Ranunculus gelidus is a tufted perennial in the buttercup family (Ranunculaceae) that grows in moist sites in talus and scree and in open pockets of soil in alpine tundra, with small yellow flowers. Plants grow 5-15 cm tall from a branching caudex. The basal leaves are long-petioled, rounded or heart-shaped in outline, three-parted and divided into elliptic segments, with rounded tips. Flowering stems have leaves only at the very base. The stems of this species are pubescent above, and typically have one solitary flower per stem, occasionally branching and producing 2-3 flowers. The five yellow petals are barely longer than the sepals, 3-5 mm long. Flowers are perfect. The fruit is a round-ovateachene, with a short, curved beak. Ranunculus gelidus can be distinguished from other Ranunculus species by its pubescent flowering stems, having petals equal to the sepals and the twice-ternately divided leaves.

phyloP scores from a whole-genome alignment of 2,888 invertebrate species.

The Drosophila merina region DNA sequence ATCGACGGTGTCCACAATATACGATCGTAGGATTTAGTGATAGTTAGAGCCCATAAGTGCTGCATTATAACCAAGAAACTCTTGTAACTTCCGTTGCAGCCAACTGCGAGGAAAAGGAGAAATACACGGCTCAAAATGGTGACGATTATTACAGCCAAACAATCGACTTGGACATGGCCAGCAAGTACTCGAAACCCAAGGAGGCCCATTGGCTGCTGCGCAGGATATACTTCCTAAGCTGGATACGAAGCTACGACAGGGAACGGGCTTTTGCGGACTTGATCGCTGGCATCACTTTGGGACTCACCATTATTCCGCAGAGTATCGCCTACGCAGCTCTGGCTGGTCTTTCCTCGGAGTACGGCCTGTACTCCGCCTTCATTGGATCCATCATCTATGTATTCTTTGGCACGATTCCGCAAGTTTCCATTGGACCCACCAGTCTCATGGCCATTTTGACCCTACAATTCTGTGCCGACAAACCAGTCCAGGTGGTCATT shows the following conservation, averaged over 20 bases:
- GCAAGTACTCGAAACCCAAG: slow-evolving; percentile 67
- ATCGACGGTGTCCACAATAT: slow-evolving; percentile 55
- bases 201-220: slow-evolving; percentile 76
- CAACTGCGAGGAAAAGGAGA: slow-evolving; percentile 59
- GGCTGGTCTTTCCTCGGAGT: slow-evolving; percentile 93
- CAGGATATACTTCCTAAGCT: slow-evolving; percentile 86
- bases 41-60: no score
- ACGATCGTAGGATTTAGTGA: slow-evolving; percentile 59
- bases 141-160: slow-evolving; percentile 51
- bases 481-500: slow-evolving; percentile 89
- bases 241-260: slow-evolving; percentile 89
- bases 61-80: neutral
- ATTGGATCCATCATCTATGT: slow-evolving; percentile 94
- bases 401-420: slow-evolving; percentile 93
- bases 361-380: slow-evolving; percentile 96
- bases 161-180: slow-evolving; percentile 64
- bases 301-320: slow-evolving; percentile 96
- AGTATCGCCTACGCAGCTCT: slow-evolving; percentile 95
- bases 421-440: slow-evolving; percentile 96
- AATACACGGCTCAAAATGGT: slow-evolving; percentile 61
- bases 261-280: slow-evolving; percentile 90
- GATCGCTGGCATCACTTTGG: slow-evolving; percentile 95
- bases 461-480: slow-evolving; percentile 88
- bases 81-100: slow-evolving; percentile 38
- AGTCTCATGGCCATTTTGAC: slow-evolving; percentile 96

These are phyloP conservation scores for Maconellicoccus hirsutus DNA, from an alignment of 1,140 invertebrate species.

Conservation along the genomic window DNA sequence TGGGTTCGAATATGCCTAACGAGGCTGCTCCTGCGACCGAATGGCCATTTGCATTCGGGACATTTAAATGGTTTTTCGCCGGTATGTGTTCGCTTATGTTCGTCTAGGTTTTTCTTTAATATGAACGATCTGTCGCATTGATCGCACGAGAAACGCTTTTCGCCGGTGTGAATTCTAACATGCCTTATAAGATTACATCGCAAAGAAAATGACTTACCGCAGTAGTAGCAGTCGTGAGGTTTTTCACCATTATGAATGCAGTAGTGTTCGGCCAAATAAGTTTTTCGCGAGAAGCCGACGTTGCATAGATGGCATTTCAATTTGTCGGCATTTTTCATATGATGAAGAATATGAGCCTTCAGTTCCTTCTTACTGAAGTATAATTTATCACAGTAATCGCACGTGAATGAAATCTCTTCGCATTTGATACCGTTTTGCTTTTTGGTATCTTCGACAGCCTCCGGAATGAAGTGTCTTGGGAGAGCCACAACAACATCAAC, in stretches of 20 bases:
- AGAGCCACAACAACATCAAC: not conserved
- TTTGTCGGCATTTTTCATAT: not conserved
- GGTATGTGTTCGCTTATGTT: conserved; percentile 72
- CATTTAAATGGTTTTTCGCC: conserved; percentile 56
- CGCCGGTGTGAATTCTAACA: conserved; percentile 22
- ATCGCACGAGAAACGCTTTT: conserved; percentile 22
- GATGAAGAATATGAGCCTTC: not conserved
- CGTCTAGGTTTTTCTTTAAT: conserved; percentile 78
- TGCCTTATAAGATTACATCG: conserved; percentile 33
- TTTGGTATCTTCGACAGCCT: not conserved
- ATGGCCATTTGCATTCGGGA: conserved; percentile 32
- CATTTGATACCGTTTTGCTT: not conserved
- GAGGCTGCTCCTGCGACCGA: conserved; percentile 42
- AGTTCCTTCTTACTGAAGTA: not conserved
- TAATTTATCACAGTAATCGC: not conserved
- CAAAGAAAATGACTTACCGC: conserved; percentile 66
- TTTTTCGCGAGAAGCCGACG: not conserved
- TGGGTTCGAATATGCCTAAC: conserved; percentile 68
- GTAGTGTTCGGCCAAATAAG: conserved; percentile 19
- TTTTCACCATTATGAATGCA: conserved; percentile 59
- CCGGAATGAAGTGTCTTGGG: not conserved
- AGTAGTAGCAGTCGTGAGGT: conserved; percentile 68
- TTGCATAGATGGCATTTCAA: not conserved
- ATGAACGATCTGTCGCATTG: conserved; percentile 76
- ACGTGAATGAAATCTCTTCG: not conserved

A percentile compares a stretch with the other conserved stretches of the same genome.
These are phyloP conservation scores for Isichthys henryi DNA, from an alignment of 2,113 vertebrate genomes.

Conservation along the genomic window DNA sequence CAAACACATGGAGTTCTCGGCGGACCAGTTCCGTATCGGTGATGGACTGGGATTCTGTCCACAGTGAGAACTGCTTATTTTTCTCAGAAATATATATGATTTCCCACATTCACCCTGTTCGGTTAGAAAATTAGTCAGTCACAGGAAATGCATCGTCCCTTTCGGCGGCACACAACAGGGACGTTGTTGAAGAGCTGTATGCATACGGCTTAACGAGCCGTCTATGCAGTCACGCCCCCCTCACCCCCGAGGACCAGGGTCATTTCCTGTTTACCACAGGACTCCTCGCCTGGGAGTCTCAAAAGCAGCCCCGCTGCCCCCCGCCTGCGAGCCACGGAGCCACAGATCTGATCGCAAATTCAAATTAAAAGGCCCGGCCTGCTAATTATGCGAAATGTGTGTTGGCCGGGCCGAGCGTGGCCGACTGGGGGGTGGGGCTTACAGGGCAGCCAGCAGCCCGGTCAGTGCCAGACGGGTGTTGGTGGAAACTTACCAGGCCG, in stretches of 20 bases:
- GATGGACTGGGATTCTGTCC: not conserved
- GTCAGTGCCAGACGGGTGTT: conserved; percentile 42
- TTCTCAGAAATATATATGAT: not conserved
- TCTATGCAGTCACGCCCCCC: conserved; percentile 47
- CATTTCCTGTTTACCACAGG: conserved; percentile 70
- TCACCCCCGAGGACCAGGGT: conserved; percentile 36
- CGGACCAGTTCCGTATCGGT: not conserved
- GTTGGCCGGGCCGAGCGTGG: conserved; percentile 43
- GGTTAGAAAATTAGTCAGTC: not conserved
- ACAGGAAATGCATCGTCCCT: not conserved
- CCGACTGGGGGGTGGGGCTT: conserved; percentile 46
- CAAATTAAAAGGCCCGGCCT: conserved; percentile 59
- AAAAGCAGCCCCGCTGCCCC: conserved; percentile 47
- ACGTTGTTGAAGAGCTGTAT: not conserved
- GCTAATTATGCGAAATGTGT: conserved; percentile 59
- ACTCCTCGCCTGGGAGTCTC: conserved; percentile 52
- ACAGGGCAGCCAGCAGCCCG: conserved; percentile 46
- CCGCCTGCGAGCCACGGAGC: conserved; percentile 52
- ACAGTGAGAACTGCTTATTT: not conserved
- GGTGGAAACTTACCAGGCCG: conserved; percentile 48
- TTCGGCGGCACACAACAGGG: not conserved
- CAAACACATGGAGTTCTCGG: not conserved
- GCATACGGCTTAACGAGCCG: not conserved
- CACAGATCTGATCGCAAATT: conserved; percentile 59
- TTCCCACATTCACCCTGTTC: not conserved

Ranunculus gelidus is perennial and flowers in early summer in Denali.
This species is monoecious with bisexual flowers. The species is likely insect pollinated, as the flowers produce nectar, but its reproductive biology has not been studied.
Ranunculus gelidus is an amphi-Beringian species, which occurs in North America from Alaska southward down the western Cordillera to Utah and Colorado. In Denali, this species occurs in the alpine zone on the north side of the Alaska Range, with some localities on the south side, including areas of the Chulitna and Yentna river drainages.